The role of platelets in inflammation includes the recognition of pathogens, due mainly to the expression of receptors from the Sialic acid–binding immunoglobulin-like lectins (SIGLEC)[8] [9] or toll-like receptor (TLR) families.[10] [11] [12] [13] These are transmembrane receptors which recognize bacterial, viral, or parasite patterns and induce the release of proinflammatory cytokines by immune cells, including platelets. For example, platelets primarily hold TLR-2, TLR-4, and TLR-9 functional receptors, which are capable of stimulating platelet activation, while TLR-3 and TLR-7 are more heavily involved in platelet–viral interactions.[14] [15] [16] The presence of TLRs on and within platelets suggests that they are immune effector cells, that they play a role in surveillance and pathogen detection, and that they are able to transfer information to other immune cells.

Aside from receptor expression, activated platelets secrete or express more than 5,000 proteins or lipids that play a role in hemostasis as well as the platelet's inflammatory function.[17] [18] [19] These mediators are primarily contained in α or dense granules and are mostly preformed and stored. Through these various molecules, blood platelets can be described as tremendously diverse in terms of function and are able to respond to a wide range of inflammatory scenarios by their diversity in secretion mechanisms and diversity of cellular targets.

To speak to the diverse function of platelet secretory products, some of these molecules promote the interaction of platelets with leukocytes, plasma proteins, and endothelial cells (e.g., CD62P [P-selectin]). Others promote the recruitment and activation of immune cells at the site of inflammation such as PF4 (platelet factor 4), RANTES (regulated upon activation, normal T cell expressed and secreted), or platelet-derived microparticles (PMPs). This is not to mention soluble CD40L (sCD40L), which plays a pivotal role between innate and adaptive immunity.[3] [20] [21] [22] This list ([Table 1]) is nonexhaustive, and we will define a few of these factors later. Given the importance of these secretory mediators for the immune function of platelets, it is incredibly useful to understand how these platelet-derived components can modulate the composition of PCs during storage. In the following section, we also highlight specific examples where these mediators have been investigated in the context of transfusion products.

  • One of the essential platelet receptors for direct contact with myeloid cells and stimulated T lymphocytes is CD62P.[23] [24] [25] [26] CD62P is stored in the membrane of platelet α-granules and is then exposed on the membrane surface during platelet activation. Exposure of CD62P on the platelet membrane is used as a marker for degranulation and activation. When exposed on the membrane, CD62P is able to bind to its receptor, PSGL-1 ligand (P-selectin glycoprotein ligand 1), and primarily expressed on the surface of neutrophils, monocytes, and dendritic cells. This CD62P/PSGL-1 bond enables the recruitment of immune cells to the site of injury, the formation of platelet–leukocyte aggregates, and the activation of myeloid cells and stimulated T lymphocytes via PSGL-1 intracellular signaling. Furthermore, once blood platelets are activated, CD62P can be cleaved and becomes soluble. Soluble CD62P is one of the characteristic markers of platelet activation. Soluble CD62P concentrations differ in apheresis PCs (APCs) and buffy coat–derived PCs.[27]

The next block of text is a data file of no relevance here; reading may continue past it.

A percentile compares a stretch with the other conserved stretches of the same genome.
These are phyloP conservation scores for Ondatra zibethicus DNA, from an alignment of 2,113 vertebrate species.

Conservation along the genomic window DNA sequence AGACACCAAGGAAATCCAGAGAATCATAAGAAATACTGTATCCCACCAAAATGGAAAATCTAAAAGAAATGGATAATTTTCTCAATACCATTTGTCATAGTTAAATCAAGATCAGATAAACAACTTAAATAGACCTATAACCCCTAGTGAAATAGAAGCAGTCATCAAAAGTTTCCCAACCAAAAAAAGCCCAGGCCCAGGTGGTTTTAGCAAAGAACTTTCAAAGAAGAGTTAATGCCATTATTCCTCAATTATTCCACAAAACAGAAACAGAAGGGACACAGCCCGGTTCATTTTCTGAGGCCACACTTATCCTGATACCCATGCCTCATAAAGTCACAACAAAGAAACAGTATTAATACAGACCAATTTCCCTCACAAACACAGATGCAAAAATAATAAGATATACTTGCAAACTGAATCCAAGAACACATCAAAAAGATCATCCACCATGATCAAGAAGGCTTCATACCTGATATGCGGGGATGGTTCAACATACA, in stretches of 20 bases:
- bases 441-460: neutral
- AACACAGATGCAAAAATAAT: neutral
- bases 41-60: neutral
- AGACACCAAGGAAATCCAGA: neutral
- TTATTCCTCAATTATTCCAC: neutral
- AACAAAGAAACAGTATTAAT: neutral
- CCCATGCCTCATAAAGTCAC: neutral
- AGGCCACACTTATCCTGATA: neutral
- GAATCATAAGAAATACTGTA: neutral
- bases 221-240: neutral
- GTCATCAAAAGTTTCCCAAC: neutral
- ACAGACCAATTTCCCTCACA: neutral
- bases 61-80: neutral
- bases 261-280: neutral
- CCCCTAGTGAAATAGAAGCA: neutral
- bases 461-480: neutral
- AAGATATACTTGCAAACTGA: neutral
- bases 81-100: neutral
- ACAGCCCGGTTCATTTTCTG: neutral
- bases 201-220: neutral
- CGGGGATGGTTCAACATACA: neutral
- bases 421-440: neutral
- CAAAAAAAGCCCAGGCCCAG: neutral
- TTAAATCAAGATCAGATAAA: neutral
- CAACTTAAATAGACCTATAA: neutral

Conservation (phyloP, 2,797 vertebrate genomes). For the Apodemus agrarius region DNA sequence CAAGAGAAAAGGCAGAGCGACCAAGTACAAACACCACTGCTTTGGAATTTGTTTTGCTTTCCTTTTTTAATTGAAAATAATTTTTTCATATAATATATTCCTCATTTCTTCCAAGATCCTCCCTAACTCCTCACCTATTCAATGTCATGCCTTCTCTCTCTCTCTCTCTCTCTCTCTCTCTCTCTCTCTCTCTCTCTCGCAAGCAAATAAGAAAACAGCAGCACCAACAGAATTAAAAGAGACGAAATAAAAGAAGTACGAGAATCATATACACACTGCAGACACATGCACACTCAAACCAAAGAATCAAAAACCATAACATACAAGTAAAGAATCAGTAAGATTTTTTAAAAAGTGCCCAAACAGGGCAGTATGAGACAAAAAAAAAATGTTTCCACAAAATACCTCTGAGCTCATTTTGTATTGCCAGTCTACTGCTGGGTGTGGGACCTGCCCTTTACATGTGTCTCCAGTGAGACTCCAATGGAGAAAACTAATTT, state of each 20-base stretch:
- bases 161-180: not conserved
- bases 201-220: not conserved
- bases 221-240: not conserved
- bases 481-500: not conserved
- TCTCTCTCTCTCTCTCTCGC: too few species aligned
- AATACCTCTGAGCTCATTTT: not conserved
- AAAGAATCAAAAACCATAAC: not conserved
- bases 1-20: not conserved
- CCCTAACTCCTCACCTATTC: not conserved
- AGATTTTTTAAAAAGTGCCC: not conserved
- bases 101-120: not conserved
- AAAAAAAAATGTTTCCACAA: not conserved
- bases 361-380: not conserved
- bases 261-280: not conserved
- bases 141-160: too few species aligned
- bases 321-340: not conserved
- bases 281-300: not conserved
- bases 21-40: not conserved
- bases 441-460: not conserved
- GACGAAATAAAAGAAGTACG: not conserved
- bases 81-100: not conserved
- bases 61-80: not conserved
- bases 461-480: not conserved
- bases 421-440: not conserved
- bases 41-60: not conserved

• PF4 (CXCL4), contained in α-granules,[28] [29] [30] is one of the most abundant chemokines in the platelet. Belonging to the family of CXC chemokines, CXCL4 is recognized by the CXCR3A and CXCR3B receptors, as well as by glycosaminoglycans present on target cells.[31] [32] CXCL4 is heavily involved in inflammation. In vitro, it is a chemotactic molecule for neutrophils and monocytes[28] and also promotes the survival of monocytes and supports macrophage differentiation.[31] CXCL4 also plays an anti-inflammatory role, as it inhibits T-lymphocyte proliferation and guides their differentiation to a TH2 phenotype.[33] Furthermore, CXCL4 is capable of activating endothelial cells and inducing the expression of E-selectin in human umbilical vein endothelial cells.[34] Apelseth et al[35] demonstrated CXCL4 was detected within PC and showed a significant increase during storage.

  • RANTES, also stored in α-granules, is released in soluble form during platelet activation.[36] [37] It has been shown that RANTES acts in synergy with P-selectin expressed on the platelet surface to induce the synthesis of monocyte chemoattractant protein-1 (MCP-1) by monocytes.[38] RANTES released by platelets can also immobilize on the surface of the activated endothelium and thus promote the recruitment of monocytes.[39] As a factor released by platelets, RANTES accumulates in PCs during storage even after leukoreduction.[40] We know that, like sCD40L, RANTES is the cause of several transfusion reactions.[41] [42] Nogawa et al showed that sCD40L and RANTES concentrations increased more slowly in SSP+ platelet additive solution (PAS), Composol, and M-Sol compared with Intersol. This suggests that the accumulation behavior of platelet-derived bioactive substances like RANTES or sCD40L depends on the PAS used.[43]